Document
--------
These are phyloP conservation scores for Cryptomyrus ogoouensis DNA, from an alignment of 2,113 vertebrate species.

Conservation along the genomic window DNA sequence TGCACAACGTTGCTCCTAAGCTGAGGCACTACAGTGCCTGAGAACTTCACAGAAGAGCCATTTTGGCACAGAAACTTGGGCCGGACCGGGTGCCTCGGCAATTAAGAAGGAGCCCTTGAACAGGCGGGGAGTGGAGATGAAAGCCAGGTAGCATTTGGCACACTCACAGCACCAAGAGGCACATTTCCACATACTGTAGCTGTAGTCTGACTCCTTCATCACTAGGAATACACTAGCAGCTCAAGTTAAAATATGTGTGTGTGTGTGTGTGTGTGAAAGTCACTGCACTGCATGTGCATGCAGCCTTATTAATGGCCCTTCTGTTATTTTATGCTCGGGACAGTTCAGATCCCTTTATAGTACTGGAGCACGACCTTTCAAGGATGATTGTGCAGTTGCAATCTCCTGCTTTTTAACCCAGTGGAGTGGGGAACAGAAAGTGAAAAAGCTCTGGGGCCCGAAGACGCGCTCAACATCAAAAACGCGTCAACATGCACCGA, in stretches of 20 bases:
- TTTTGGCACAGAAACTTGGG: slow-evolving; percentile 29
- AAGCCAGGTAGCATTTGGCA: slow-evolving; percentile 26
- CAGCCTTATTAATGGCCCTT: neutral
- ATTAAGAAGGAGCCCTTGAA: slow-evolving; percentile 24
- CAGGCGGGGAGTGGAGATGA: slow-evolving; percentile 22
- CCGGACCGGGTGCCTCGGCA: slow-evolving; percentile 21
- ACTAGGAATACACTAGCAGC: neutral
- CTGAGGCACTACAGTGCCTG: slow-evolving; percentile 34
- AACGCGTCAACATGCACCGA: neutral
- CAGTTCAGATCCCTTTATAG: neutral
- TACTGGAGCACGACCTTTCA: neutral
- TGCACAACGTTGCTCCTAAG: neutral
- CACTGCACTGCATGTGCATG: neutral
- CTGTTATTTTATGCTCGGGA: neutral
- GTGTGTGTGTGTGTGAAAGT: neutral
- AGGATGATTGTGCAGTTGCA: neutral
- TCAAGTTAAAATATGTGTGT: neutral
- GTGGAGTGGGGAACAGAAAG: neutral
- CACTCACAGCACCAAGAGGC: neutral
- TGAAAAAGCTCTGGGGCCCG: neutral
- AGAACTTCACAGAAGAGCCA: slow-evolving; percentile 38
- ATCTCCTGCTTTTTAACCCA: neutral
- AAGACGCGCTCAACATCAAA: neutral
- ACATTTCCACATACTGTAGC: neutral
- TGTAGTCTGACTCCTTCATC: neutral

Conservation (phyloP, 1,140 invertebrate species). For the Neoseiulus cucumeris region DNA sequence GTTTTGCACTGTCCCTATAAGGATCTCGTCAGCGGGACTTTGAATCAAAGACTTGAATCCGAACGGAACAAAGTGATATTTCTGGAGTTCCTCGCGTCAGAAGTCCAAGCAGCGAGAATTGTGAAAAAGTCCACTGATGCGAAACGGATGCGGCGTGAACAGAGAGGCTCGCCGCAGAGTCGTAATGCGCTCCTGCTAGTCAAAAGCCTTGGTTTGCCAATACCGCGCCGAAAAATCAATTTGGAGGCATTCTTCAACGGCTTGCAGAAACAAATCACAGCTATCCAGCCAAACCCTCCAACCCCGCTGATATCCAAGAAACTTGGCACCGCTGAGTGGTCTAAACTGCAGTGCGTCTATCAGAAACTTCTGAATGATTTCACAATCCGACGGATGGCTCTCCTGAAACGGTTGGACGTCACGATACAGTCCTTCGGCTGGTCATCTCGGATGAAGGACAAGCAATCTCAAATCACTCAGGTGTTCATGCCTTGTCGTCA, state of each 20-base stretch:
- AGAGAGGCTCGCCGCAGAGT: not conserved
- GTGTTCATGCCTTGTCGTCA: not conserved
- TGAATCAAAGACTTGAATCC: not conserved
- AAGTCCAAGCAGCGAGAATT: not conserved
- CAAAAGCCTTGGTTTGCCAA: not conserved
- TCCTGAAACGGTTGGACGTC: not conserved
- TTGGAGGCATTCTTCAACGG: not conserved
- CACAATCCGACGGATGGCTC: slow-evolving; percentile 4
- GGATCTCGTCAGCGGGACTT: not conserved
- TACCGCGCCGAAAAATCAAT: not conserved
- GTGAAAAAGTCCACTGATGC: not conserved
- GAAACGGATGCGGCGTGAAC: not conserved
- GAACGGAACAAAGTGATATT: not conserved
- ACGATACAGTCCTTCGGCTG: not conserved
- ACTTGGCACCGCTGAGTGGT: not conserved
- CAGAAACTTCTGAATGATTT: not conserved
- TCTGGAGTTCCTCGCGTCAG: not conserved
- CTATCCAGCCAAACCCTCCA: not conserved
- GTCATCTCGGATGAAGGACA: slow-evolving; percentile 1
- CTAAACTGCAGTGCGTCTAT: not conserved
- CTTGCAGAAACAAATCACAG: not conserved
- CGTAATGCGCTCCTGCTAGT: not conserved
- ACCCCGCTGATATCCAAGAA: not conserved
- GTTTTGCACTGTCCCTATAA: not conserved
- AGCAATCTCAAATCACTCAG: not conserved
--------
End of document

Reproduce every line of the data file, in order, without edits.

These are phyloP conservation scores for Cryptomyrus ogoouensis DNA, from an alignment of 2,113 vertebrate species.

Conservation along the genomic window DNA sequence TGCACAACGTTGCTCCTAAGCTGAGGCACTACAGTGCCTGAGAACTTCACAGAAGAGCCATTTTGGCACAGAAACTTGGGCCGGACCGGGTGCCTCGGCAATTAAGAAGGAGCCCTTGAACAGGCGGGGAGTGGAGATGAAAGCCAGGTAGCATTTGGCACACTCACAGCACCAAGAGGCACATTTCCACATACTGTAGCTGTAGTCTGACTCCTTCATCACTAGGAATACACTAGCAGCTCAAGTTAAAATATGTGTGTGTGTGTGTGTGTGTGAAAGTCACTGCACTGCATGTGCATGCAGCCTTATTAATGGCCCTTCTGTTATTTTATGCTCGGGACAGTTCAGATCCCTTTATAGTACTGGAGCACGACCTTTCAAGGATGATTGTGCAGTTGCAATCTCCTGCTTTTTAACCCAGTGGAGTGGGGAACAGAAAGTGAAAAAGCTCTGGGGCCCGAAGACGCGCTCAACATCAAAAACGCGTCAACATGCACCGA, in stretches of 20 bases:
- TTTTGGCACAGAAACTTGGG: slow-evolving; percentile 29
- AAGCCAGGTAGCATTTGGCA: slow-evolving; percentile 26
- CAGCCTTATTAATGGCCCTT: neutral
- ATTAAGAAGGAGCCCTTGAA: slow-evolving; percentile 24
- CAGGCGGGGAGTGGAGATGA: slow-evolving; percentile 22
- CCGGACCGGGTGCCTCGGCA: slow-evolving; percentile 21
- ACTAGGAATACACTAGCAGC: neutral
- CTGAGGCACTACAGTGCCTG: slow-evolving; percentile 34
- AACGCGTCAACATGCACCGA: neutral
- CAGTTCAGATCCCTTTATAG: neutral
- TACTGGAGCACGACCTTTCA: neutral
- TGCACAACGTTGCTCCTAAG: neutral
- CACTGCACTGCATGTGCATG: neutral
- CTGTTATTTTATGCTCGGGA: neutral
- GTGTGTGTGTGTGTGAAAGT: neutral
- AGGATGATTGTGCAGTTGCA: neutral
- TCAAGTTAAAATATGTGTGT: neutral
- GTGGAGTGGGGAACAGAAAG: neutral
- CACTCACAGCACCAAGAGGC: neutral
- TGAAAAAGCTCTGGGGCCCG: neutral
- AGAACTTCACAGAAGAGCCA: slow-evolving; percentile 38
- ATCTCCTGCTTTTTAACCCA: neutral
- AAGACGCGCTCAACATCAAA: neutral
- ACATTTCCACATACTGTAGC: neutral
- TGTAGTCTGACTCCTTCATC: neutral

Conservation (phyloP, 1,140 invertebrate species). For the Neoseiulus cucumeris region DNA sequence GTTTTGCACTGTCCCTATAAGGATCTCGTCAGCGGGACTTTGAATCAAAGACTTGAATCCGAACGGAACAAAGTGATATTTCTGGAGTTCCTCGCGTCAGAAGTCCAAGCAGCGAGAATTGTGAAAAAGTCCACTGATGCGAAACGGATGCGGCGTGAACAGAGAGGCTCGCCGCAGAGTCGTAATGCGCTCCTGCTAGTCAAAAGCCTTGGTTTGCCAATACCGCGCCGAAAAATCAATTTGGAGGCATTCTTCAACGGCTTGCAGAAACAAATCACAGCTATCCAGCCAAACCCTCCAACCCCGCTGATATCCAAGAAACTTGGCACCGCTGAGTGGTCTAAACTGCAGTGCGTCTATCAGAAACTTCTGAATGATTTCACAATCCGACGGATGGCTCTCCTGAAACGGTTGGACGTCACGATACAGTCCTTCGGCTGGTCATCTCGGATGAAGGACAAGCAATCTCAAATCACTCAGGTGTTCATGCCTTGTCGTCA, state of each 20-base stretch:
- AGAGAGGCTCGCCGCAGAGT: not conserved
- GTGTTCATGCCTTGTCGTCA: not conserved
- TGAATCAAAGACTTGAATCC: not conserved
- AAGTCCAAGCAGCGAGAATT: not conserved
- CAAAAGCCTTGGTTTGCCAA: not conserved
- TCCTGAAACGGTTGGACGTC: not conserved
- TTGGAGGCATTCTTCAACGG: not conserved
- CACAATCCGACGGATGGCTC: slow-evolving; percentile 4
- GGATCTCGTCAGCGGGACTT: not conserved
- TACCGCGCCGAAAAATCAAT: not conserved
- GTGAAAAAGTCCACTGATGC: not conserved
- GAAACGGATGCGGCGTGAAC: not conserved
- GAACGGAACAAAGTGATATT: not conserved
- ACGATACAGTCCTTCGGCTG: not conserved
- ACTTGGCACCGCTGAGTGGT: not conserved
- CAGAAACTTCTGAATGATTT: not conserved
- TCTGGAGTTCCTCGCGTCAG: not conserved
- CTATCCAGCCAAACCCTCCA: not conserved
- GTCATCTCGGATGAAGGACA: slow-evolving; percentile 1
- CTAAACTGCAGTGCGTCTAT: not conserved
- CTTGCAGAAACAAATCACAG: not conserved
- CGTAATGCGCTCCTGCTAGT: not conserved
- ACCCCGCTGATATCCAAGAA: not conserved
- GTTTTGCACTGTCCCTATAA: not conserved
- AGCAATCTCAAATCACTCAG: not conserved